It turns out that is sound advice for off-grid solar companies as well. In just the past four months, the off-grid solar market has seen a $45 million wave of new investment largely outside traditional venture capital players. From high profile institutions like SolarCity and Bloomberg Philanthropies, savvy investors are enjoying the pick of the litter thanks to a space literally exploding with cash-starved companies. With a new investment from Khosla Impact, SunFunder is not only joining the fray, it's planting a flag for perhaps the most important financial innovation to date: venture debt.
SunFunder is based in San Francisco and Tanzania and seeks to unlock capital for emerging market solar. With a goal of catalyzing over $1 billion for financing solar companies and projects in emerging markets by 2020, SunFunder has its work cut out for it.
Ambitious as this goal is, SunFunder is led by seasoned solar finance veteran Ryan Levinson who cut his financial teeth as the vice president for Wells Fargo's environmental finance division and oversaw hundreds of millions of dollars in solar finance deals. If there is anyone who can bridge the world of big finance and off-grid solar, it's Levinson and his team, which includes Tanzania-based Audrey Desiderato of E+Co and GOOD, and Sameer Halai of the Microsoft Corp and other tech start-ups.
That team began by raising capital through a crowdfunding platform with incredible success. In less than two years, they have financed 24 project loans with 10 solar companies in six different countries. This has already helped over 115,000 people gain access to affordable solar energy. On top of all that, they've done it with a 100 percent repayment rate.
While it was this rapidly growing crowdfunding platform that first got us excited -- and taught us four simple lessons about the value of crowdfunding and the off-grid solar market -- it's SunFunder's evolution toward more sophisticated financial offerings that could be truly revolutionary. Their progress has allowed them to bridge the institutional investing world and the off-grid market by providing the last piece of the finance puzzle: $20 million in venture debt by 2015.
SunFunder's empowerment fund provides that debt by tapping into the large pools of capital sitting with accredited and institutional investors. The empowerment fund serves as a private debt offering for these investors who seek exposure to a diversified, vetted, and high-impact portfolio of solar projects in emerging markets. SunFunder has already raised and deployed $250,000 through its first offering. Now they are opening a new solar empowerment fund and have already raised $1 million with a goal to close $5 million by the end of the year and $20 million by 2015.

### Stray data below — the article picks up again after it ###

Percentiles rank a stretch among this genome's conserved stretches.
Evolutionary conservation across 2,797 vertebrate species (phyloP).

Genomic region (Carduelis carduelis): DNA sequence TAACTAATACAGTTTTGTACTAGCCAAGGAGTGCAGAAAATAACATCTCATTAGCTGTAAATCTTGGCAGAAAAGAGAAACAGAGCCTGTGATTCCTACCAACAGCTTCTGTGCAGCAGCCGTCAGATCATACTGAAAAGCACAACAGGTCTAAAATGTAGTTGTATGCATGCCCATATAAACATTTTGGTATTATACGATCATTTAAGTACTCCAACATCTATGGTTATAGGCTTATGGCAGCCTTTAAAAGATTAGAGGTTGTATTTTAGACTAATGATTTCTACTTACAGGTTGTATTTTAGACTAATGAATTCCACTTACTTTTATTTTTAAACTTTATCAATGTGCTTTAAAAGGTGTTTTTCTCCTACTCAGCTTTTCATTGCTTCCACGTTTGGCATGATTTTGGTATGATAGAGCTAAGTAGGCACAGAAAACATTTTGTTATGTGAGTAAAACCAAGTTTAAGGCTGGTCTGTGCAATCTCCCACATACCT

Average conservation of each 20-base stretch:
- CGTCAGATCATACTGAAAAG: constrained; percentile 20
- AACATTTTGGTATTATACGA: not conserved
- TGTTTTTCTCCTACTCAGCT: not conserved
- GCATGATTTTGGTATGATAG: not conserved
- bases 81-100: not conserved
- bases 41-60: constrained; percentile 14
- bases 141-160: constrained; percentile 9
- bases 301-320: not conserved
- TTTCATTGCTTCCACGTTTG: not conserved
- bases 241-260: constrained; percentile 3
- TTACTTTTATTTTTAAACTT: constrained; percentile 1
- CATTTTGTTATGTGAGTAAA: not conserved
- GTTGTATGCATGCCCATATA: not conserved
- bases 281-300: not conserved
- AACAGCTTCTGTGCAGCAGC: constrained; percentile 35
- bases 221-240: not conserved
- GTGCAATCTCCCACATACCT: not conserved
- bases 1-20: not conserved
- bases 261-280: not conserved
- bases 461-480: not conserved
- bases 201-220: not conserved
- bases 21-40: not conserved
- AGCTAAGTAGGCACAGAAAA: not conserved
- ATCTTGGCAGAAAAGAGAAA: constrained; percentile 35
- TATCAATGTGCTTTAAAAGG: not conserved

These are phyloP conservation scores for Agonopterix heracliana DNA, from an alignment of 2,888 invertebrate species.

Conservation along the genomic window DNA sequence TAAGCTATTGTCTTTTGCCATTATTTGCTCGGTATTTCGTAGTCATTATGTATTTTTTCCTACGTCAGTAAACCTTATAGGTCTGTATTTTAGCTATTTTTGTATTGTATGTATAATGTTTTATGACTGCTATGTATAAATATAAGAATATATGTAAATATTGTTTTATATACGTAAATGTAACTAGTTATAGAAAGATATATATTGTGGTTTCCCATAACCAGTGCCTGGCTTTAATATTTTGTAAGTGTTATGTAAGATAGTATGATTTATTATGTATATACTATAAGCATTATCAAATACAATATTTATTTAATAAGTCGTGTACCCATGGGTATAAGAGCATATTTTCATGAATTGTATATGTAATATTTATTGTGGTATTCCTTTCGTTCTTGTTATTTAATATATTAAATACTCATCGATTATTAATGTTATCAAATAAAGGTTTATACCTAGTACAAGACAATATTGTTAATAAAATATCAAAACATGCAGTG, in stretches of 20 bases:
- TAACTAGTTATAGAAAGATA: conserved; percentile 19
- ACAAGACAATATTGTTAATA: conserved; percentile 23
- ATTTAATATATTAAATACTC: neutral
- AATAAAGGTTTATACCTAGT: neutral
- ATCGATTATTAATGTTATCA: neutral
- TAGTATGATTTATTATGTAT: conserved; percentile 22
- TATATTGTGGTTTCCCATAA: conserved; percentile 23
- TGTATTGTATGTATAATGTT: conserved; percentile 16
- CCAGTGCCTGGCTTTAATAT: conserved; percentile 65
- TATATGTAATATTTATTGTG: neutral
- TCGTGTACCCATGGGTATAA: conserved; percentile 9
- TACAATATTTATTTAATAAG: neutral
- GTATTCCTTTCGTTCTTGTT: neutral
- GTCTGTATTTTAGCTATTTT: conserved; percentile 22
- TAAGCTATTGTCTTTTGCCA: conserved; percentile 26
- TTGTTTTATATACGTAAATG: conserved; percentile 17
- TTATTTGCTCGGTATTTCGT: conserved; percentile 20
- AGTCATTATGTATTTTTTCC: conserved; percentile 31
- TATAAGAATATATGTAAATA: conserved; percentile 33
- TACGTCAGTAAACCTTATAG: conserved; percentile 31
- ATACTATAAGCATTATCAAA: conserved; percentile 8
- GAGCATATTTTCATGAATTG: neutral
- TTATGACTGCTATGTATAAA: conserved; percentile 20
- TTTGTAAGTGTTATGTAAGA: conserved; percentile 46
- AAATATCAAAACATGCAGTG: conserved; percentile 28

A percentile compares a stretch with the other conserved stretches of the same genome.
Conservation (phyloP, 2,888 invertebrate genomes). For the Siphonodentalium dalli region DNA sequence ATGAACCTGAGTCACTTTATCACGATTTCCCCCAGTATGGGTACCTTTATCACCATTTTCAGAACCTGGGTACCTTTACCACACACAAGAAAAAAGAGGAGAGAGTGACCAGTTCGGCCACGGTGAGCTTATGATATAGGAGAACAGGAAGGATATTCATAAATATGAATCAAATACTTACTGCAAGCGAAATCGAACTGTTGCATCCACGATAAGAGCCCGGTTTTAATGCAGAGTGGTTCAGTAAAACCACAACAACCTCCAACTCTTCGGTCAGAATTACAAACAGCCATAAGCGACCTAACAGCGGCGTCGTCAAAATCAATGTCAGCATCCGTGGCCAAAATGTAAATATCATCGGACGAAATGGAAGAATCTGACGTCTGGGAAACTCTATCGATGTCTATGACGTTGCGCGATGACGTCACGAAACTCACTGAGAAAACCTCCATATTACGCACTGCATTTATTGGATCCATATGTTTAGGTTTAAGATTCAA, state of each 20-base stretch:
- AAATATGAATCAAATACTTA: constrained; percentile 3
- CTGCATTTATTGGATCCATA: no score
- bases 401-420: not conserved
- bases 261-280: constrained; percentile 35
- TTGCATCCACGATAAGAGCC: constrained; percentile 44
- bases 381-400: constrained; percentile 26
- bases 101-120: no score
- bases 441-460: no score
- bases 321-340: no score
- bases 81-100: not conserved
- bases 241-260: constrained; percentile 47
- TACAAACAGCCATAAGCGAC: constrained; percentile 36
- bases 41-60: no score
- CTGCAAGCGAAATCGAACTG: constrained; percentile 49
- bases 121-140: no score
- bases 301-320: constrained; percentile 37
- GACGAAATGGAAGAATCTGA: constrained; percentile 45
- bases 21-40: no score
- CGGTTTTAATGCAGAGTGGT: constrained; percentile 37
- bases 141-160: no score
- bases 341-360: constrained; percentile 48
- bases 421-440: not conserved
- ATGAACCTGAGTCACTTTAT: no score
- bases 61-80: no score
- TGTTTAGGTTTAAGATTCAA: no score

All told, SunFunder offers two types of important capital: "Catalytic" First Loss Capital and Senior Capital.
Catalytic Capital is a subordinate debt that assumes slightly higher risk of default in return for a slightly higher return. This capital helps unlock senior debt and is perhaps most attractive to foundations and others willing to take higher risk for social return. Though with 100 percent repayment rates, the risk is clearly perceived, not real.
Senior Capital is protected by the First Loss Capital and offers a lower risk investment opportunity that appeals to a larger audience of investors.
Combined, these new offerings demonstrate SunFunder's ability to bring sophisticated off-grid solar offerings to institutional investors. Bridging the worlds of big money and small solar could finally unlock solar for all. This fortuitously aligns with India's new Prime Minister's goal of providing solar for all 400 million Indians lacking power. Unsurprisingly, the company's new investment from Khosla Impact will help increase the focus on investment growth in India.
All said and done, SunFunder's investment marks a milestone in the rapidly expanding off-grid solar market. This market is maturing rapidly, but companies like SunFunder are just beginning to scratch the surface. The opportunities that will be created by the off-grid solar market hold the promise of addressing both climate disruption and energy poverty by disrupting the systems that produce them and replacing them with equitable outcomes for people and the environment.
The smart money is on SunFunder, and the hundreds of off-grid solar companies it seeks to bankroll, to do just that.